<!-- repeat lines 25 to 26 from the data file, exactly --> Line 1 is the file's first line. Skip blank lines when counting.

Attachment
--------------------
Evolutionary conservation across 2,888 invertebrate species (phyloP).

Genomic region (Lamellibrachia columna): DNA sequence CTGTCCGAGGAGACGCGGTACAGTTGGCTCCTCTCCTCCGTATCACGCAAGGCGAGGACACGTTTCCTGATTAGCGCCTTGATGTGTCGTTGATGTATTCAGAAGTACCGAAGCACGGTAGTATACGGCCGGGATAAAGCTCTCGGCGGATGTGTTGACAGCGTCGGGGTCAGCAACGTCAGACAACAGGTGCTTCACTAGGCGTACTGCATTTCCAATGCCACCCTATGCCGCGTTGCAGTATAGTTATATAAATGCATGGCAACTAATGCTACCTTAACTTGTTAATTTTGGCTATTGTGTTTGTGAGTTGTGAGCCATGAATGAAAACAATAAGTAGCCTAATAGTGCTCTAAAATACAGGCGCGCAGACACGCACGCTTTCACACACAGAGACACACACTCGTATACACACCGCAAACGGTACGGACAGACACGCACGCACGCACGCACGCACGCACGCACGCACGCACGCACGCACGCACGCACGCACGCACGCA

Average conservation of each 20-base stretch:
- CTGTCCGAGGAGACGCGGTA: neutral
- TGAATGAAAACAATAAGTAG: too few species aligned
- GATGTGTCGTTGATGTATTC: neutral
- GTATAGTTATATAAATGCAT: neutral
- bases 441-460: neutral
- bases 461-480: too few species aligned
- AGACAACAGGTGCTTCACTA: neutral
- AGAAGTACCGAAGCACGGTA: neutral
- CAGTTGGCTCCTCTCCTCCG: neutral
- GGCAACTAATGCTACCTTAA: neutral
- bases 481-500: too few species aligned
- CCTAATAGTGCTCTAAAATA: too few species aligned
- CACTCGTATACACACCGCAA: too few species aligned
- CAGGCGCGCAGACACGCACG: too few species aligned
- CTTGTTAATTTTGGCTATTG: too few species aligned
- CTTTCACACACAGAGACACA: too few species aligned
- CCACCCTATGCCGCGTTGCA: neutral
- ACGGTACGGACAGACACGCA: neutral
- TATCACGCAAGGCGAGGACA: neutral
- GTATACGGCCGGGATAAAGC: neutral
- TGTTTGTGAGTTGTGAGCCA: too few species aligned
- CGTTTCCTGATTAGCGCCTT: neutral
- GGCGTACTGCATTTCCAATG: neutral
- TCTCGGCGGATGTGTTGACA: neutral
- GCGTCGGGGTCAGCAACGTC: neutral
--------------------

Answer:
- CGTTTCCTGATTAGCGCCTT: neutral
- GGCGTACTGCATTTCCAATG: neutral